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7 Management Consultant Skills That Are Essential In The Industry

What are the key management consultant skills that will help you get ahead in the industry? We spoke with employees and recruiters at top consulting firms to find out

Fri Sep 8 2023

What does it take to have a successful career in management consulting? 

It’s a highly demanding career path, often consisting of 60+ hour weeks filled with meetings, presentations, and a lot of number crunching. 

It’s also a hugely rewarding sector to work in, offering lucrative consultant salaries, bonuses, and the chance to travel and work on projects with some of the world’s leading companies. 

Success in the industry requires a unique set of skills. To find out just what’s required, we spoke with insiders at four leading management consulting firms: McKinsey & Company, Bain & Company, Boston Consulting Group (BCG), and Strategy&—the consulting arm of big four accounting and professional services firm, PwC. 

Here are seven key management consultant skills they identified.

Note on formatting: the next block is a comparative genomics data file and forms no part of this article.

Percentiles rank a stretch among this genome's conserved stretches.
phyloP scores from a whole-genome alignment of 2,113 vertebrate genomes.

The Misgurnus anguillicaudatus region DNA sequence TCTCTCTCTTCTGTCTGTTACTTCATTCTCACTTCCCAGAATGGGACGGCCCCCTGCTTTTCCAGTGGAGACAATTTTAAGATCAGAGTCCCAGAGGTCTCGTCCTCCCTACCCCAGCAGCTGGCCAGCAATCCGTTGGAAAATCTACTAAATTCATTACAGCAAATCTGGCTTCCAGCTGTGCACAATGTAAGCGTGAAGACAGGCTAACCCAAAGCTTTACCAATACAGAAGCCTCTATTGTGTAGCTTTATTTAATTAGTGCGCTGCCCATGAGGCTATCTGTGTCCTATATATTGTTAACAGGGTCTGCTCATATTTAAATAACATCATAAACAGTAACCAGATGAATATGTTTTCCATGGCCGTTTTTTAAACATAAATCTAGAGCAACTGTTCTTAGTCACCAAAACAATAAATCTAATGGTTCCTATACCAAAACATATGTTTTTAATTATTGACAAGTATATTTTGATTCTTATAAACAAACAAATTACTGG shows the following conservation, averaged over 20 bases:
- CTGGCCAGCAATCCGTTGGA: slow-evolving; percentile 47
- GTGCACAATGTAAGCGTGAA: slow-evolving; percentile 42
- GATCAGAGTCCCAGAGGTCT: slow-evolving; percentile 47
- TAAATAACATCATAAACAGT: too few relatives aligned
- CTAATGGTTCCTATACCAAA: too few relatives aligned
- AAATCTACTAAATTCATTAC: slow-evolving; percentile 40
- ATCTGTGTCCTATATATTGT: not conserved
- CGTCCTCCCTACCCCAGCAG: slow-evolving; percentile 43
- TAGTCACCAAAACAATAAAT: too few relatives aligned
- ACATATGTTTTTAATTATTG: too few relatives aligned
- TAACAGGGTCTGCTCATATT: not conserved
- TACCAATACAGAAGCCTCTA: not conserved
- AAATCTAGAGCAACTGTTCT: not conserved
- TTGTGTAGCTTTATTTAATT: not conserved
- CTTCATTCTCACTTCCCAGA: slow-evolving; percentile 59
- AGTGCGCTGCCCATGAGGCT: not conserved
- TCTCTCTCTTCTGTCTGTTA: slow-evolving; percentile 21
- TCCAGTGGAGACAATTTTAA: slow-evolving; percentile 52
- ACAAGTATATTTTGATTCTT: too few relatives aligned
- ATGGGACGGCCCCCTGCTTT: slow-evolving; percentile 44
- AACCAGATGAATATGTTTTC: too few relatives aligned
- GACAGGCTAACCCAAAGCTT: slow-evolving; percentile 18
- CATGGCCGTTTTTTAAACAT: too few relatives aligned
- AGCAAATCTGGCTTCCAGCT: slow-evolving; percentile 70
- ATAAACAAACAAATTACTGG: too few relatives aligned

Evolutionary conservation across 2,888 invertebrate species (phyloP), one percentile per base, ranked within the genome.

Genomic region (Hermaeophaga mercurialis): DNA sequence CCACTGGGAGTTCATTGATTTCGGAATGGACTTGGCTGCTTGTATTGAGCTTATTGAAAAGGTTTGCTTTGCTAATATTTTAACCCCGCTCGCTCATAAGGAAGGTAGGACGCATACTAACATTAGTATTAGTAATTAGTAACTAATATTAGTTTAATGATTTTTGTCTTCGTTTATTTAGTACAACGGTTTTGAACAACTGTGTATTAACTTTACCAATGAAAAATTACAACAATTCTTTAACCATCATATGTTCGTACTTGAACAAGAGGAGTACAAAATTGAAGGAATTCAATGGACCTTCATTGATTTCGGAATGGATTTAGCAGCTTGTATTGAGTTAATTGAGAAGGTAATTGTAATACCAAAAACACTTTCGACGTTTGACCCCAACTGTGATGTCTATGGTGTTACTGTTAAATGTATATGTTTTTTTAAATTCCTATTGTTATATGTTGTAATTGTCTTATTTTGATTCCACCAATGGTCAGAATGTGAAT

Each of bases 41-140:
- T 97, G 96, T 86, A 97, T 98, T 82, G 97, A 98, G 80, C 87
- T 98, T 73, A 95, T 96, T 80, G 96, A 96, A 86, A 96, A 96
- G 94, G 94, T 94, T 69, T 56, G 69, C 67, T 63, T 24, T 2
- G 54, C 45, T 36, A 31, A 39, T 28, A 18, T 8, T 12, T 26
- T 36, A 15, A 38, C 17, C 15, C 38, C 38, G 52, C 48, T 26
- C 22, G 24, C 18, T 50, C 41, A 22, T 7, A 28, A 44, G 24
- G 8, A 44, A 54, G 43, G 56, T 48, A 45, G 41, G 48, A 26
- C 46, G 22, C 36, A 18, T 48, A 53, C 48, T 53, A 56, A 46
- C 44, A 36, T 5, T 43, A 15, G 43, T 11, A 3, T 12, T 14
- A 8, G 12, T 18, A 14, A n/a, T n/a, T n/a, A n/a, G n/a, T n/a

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1. Problem solving

Problem solving is at the heart of everything you do as a management consultant. Work revolves around completing projects for clients, each project poses a unique problem the client needs solving in order to benefit the business.

After completing a project, consultants typically move on quickly to the next one, often with a new client operating in a different industry. Shifting between projects means you’re constantly required to find new ways to solve unique, complex issues.

“We look for people who have the curiosity to solve problems. Are they comfortable with ambiguity and looking at different points of view, seeking new ways of learning, and thinking?” says Amber Grewal, global head of recruiting at BCG. 

“There's no way to really box someone, but we look for people who are passionate, curious learners, problem solvers.” 

2. Analytical thinking 

Early stages of a project involve research. Typically this means speaking with clients, employees, and other stakeholders, while also digging into the numbers and compiling data. 

The next step is analyzing this information to find patterns and problems: “On a hard skills level, I think you need to be analytical and structured,” says Kseniia Kastusik, senior associate at Strategy&.